I thought I knew what I was getting into with Gal Gun: Double Peace. I was expecting a silly, pervy rail shooter that didn’t take itself too seriously at all, and while that’s certainly what I got, I wasn’t expecting a game that was so clever and subversive in its approach. More than just a really good, ridiculous rail shooter, this is a pointed satire of erotic games and a welcome critique of gaming’s obsession with violence.
Gal Gun: Double Peace opens with the painfully average high school boy Houdai being shot with a cupid’s arrow. However, the distracted angel messes up, and so instead of some regular-strength arrow, Houdai’s struck by a supercharged one. The end result? He’s now irresistible to every girl in the school, but he has to confess to his true love by sundown or he’s cursed to be forever alone.
Making that confession isn’t easy. Never mind how hard it is to profess your love for someone anyway, but Houdai has the additional hurdle of being constantly swarmed by girls yelling admiration and trying to grab him, give him love letters, kiss him, and in some cases, even torture him. Luckily, the angel gave him a way to defend himself: a magical gun that shoots “pheromone shots”. A few of these, or a well placed “ecstasy shot”, is enough to make any girl collapse in a fit of euphoria, giving Houdai a chance to get away.
Which brings us to the first of many factors that makes Gal Gun: Double Peace such a brilliant game. It’s a rail shooter, like Time Crisis, House of Dead and the like, but instead of bad guys and zombies, your enemies are cute anime girls. Instead of killing your assailants, you’re effectively giving them orgasms so good that they’re left unable to move. This alone puts Gal Gun: Double Peace in an interesting (and often hilarious) position, but it’s also really refreshing to play a shooter that doesn’t have violence as a thematic core. This isn’t the first game to spin shooter mechanics in such a way, of course—Pokemon Snap did this way back in 1999, and I’m sure even that had its precursors—but they’re still enough of a rarity to be a noteworthy subversion of shooter norms.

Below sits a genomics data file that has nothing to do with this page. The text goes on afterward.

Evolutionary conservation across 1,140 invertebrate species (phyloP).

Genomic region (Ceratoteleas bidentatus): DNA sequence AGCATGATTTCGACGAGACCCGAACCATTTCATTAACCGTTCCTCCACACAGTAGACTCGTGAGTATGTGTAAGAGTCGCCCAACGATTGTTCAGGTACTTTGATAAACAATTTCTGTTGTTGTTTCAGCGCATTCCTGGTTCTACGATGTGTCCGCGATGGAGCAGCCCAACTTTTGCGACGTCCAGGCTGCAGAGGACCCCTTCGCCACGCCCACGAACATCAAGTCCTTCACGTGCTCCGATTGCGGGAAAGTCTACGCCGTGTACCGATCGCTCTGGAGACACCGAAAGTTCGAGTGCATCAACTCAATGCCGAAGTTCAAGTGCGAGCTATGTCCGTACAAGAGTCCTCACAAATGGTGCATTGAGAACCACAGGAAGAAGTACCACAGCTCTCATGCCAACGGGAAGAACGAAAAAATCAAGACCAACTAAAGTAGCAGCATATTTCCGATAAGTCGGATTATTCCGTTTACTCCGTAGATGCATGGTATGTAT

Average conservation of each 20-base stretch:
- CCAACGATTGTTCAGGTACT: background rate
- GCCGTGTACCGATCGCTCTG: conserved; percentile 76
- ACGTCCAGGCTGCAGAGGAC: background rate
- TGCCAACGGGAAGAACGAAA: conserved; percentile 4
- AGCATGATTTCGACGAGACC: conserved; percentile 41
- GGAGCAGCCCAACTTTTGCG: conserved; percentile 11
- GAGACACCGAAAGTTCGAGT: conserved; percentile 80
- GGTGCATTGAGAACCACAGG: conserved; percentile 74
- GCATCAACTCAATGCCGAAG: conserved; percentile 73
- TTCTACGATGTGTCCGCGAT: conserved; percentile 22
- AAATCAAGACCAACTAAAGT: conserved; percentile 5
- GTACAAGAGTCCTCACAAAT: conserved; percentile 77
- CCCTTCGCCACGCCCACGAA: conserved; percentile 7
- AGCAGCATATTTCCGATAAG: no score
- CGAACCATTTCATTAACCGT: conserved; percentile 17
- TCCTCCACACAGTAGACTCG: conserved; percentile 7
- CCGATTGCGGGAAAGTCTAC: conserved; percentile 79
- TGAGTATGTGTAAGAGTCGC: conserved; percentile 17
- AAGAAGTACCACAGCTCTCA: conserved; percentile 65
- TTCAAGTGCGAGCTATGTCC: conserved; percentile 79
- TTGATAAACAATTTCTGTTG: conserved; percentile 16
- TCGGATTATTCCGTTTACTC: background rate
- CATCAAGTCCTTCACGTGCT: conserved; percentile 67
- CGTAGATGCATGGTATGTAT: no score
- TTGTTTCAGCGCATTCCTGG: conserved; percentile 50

Gal Gun: Double Peace is particularly potent in this regard, because it highlights the disparity between social attitudes to violence and sex in games. It’s lewd, but far from explicit, being comically suggestive more than anything else. Violence of the same tone and degree as Gal Gun’s sex regularly gets away with a Teen rating, but on its sexual content alone, Gal Gun picked up a swathe of stricter rulings across the globe: R18 in Australia, ESRB M (17+) in America, PEGI 16 in Europe, and CERO D (17+) in Japan. Video games don’t exactly have a great track record when it comes to sex, but they’re not really any better in their handling of violence, and yet ratings boards still consider tone and context in a way that they just don’t do for sexual content. With its sexual spin on traditionally violent mechanics, Gal Gun puts a spotlight on this inconsistency.